The U.S. Supreme Court divided along unusual lines Thursday to reverse the conviction of a police sergeant who used his police car computer to access and then sell a license plate number in exchange for $5,000.
The vote was 6-to-3, with the court's newest justice, Amy Coney Barrett, writing the majority opinion for herself, liberal Justices Stephen Breyer, Sonia Sotomayor and Elena Kagan and conservative Justices Neil Gorsuch and Brett Kavanaugh. The dissenters were Justices Clarence Thomas and Samuel Alito, and Chief Justice John Roberts.
At issue was the interpretation of the 1986 Computer Fraud and Abuse Act, a federal law that makes it a crime for an individual to "exceed authorized access to a computer" in order to obtain information he is "not entitled so to obtain."
The court's decision narrowed the reach of the statute, which has long been used as the principal tool in fighting cybercrime. Though Congress could certainly amend the statute to once again broaden what conduct is covered, there are more groups that would fight such an expansion than existed in 1986 when the law was first enacted. Some of those groups filed briefs in the high court, urging Thursday's outcome — among them libertarian groups on the right and left.
The facts of the case were straight out of an episode of Law & Order. Except the place was Cumming, Ga., population about 6,500, outside Atlanta. Notwithstanding a warning from the deputy chief of police, Sgt. Nathan Van Buren developed a friendly relationship with a man named Andrew Albo and eventually asked Albo for a loan.
Unbeknownst to Van Buren, though, Albo recorded the conversation and took the recording to the local sheriff, claiming that Van Buren had tried to "shake him down" for cash. The taped conversation then made its way to the FBI, which devised something of a sting operation. Albo, claiming that he wanted to make sure that a woman he met at a local strip club was not an undercover officer, asked Van Buren to search the state law enforcement computer database for a license plate he said belonged to her. In return, Albo promised to pay Van Buren $5,000.
Van Buren did as asked, obtaining the information from his police car computer — information that had been planted there by the FBI. He was subsequently convicted and sentenced to 18 months in prison for violating the Computer Fraud and Abuse Act.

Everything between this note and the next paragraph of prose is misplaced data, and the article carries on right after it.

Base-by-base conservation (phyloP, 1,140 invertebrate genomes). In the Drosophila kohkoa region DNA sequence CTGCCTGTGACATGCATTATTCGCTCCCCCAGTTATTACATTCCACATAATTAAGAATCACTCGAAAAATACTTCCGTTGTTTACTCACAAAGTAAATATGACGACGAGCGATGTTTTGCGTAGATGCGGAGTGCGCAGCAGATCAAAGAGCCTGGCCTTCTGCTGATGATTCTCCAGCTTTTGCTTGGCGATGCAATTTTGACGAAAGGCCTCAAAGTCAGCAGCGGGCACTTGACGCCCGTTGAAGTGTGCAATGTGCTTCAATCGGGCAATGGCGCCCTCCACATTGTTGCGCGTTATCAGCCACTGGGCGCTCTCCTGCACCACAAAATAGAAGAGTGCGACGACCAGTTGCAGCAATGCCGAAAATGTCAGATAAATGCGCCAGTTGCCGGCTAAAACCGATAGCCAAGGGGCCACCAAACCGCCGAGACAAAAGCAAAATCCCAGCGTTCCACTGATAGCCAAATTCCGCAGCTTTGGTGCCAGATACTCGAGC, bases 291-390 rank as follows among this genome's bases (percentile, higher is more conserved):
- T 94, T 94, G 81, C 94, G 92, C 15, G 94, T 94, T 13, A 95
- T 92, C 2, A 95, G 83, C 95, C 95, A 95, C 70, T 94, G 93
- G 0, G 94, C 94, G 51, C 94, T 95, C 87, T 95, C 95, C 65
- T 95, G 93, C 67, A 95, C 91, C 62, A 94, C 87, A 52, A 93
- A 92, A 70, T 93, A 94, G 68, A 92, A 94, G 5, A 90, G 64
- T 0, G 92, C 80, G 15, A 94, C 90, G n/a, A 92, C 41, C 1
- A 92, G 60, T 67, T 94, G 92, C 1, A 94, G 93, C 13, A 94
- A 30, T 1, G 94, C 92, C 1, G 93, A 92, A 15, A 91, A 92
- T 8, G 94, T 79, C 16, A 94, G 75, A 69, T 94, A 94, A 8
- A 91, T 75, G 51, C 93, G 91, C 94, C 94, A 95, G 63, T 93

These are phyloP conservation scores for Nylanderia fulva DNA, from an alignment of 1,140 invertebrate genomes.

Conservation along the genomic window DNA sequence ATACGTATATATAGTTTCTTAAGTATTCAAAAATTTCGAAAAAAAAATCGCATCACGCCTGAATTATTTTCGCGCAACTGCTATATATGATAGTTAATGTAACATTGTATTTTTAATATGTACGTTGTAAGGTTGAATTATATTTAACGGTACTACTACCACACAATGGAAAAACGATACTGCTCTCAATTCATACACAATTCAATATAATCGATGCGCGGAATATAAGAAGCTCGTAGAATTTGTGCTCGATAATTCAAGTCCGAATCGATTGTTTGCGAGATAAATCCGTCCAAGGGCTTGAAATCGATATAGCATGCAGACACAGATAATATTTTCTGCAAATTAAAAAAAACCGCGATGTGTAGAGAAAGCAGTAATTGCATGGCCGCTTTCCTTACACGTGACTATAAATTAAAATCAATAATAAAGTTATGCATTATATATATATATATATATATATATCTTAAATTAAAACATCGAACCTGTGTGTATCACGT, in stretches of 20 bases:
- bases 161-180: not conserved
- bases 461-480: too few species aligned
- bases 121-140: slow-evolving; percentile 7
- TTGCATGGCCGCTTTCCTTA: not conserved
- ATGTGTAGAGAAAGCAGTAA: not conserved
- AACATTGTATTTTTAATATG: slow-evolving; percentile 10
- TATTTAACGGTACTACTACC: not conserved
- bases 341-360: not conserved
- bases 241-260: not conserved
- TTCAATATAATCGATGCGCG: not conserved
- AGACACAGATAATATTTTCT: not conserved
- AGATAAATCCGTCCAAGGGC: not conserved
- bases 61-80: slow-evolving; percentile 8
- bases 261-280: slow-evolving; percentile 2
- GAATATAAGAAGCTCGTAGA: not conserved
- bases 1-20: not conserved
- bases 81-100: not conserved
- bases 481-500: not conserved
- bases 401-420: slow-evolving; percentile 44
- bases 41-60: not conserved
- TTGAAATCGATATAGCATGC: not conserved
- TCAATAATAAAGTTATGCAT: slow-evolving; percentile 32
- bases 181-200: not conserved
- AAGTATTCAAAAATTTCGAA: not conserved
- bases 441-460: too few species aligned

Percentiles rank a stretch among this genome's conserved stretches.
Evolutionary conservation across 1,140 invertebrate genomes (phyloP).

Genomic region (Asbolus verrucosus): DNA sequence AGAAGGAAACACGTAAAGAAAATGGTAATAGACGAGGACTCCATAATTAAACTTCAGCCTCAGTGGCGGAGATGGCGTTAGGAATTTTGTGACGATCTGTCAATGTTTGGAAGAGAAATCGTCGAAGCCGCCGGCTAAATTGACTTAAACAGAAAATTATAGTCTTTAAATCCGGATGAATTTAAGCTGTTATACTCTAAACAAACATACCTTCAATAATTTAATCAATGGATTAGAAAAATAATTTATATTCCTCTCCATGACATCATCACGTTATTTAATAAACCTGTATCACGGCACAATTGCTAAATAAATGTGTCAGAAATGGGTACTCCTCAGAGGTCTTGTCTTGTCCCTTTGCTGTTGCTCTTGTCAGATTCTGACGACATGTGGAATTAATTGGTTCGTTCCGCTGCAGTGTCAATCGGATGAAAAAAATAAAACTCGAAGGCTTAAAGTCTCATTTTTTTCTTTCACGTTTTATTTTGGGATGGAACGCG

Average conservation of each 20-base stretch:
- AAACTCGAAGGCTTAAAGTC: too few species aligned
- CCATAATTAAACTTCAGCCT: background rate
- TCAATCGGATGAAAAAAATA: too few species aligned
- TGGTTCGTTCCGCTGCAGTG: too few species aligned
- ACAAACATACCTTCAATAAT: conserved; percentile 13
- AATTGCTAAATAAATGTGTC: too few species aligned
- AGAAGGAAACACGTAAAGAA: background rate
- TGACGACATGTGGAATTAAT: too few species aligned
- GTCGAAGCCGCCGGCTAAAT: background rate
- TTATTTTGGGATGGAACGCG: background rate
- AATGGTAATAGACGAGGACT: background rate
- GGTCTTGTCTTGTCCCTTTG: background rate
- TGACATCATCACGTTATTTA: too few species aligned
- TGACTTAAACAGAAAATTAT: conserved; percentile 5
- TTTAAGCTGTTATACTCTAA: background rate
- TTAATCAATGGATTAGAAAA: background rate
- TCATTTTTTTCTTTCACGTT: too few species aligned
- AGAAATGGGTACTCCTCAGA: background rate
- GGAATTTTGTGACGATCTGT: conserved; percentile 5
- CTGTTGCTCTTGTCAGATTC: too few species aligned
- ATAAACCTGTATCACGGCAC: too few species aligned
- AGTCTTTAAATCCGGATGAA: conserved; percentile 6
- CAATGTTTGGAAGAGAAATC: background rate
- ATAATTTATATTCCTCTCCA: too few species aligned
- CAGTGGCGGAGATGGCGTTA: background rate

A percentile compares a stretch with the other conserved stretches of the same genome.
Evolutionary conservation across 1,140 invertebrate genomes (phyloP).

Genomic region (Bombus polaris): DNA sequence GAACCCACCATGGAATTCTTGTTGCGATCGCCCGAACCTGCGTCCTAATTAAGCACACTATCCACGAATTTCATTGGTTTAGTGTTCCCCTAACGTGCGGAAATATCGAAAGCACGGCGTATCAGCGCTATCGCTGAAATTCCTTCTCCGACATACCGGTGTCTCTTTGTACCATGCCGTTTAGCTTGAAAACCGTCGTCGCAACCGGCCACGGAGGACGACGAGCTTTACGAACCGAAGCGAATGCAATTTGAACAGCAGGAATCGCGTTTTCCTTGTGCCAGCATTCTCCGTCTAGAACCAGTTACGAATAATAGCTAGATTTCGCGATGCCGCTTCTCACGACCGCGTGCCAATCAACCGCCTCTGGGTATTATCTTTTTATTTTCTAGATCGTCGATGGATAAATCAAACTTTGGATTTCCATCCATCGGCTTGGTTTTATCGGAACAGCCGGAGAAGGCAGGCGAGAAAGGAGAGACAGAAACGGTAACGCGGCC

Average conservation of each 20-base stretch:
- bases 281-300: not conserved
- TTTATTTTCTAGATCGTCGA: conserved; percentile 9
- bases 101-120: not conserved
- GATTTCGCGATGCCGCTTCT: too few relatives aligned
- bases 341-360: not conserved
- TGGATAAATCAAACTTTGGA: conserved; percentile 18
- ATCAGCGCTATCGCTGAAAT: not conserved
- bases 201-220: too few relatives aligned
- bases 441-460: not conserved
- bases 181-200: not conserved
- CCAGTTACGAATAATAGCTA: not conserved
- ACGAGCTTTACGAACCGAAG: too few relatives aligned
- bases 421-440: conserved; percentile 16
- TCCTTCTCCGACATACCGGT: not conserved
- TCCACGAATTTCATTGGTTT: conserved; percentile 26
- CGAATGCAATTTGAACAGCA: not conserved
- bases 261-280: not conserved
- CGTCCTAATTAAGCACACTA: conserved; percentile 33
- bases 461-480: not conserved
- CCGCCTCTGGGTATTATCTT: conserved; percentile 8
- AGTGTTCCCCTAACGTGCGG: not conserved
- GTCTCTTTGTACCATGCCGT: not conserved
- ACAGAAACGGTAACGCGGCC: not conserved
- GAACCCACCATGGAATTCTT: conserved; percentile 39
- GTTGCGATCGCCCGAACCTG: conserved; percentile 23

Van Buren appealed to the Supreme Court contending that the clause in the CFAA that makes it a crime to "exceed authorized access" to law enforcement computer data does not apply to those who are authorized to have access but misuse that access, like him.
The Supreme Court majority agreed. Suffice to say that much of the high court debate on the question turned on the meaning of the word "so." To say more than that would be a waste of the reader's time.
The debate, however, was a lively one in the examples cited by each side.
Writing for the majority, Barrett said the government's interpretation of the statute would "attach criminal penalties to a breathtaking amount of commonplace computer activity." She asserted it would allow the government to prosecute someone for embellishing an online dating profile, or using a pseudonym on Facebook; it would, she maintained, allow prosecution even of someone who sends a personal email or reads the news using her work computer.
Writing for the dissenters, Thomas accused the majority of, in essence, being deliberately obtuse. "The question here is straightforward: Would an ordinary reader of the English language understand Van Buren to have "exceed[ed] authorized access" to the database when he used it under circumstances that were expressly forbidden?
"In my view, the answer is yes," said Thomas, adding that under the terms of the statute, Van Buren was not "entitled" to access the information from the computer. "Everyone agrees that he obtained it for personal gain, not for a valid law enforcement purpose. And without that valid purpose, he was forbidden to use the computer to obtain the information."
To illustrate his point, Thomas had a different set of "real-world" examples. A valet who obtains a car from a restaurant patron is, to use the term in the statute, "entitled" to access the car in order to park it, but not to take a joyride. And an employee who is entitled to pull a fire alarm in the event of a fire is not entitled to pull the alarm to delay a meeting for which he is unprepared.
If all this seems like so many self-proclaimed "textualists" dancing on the head of a pin, just keep in mind that there are 23 remaining cases to be decided in the next three weeks — at least a half dozen of them on major subjects with pins much larger than this one.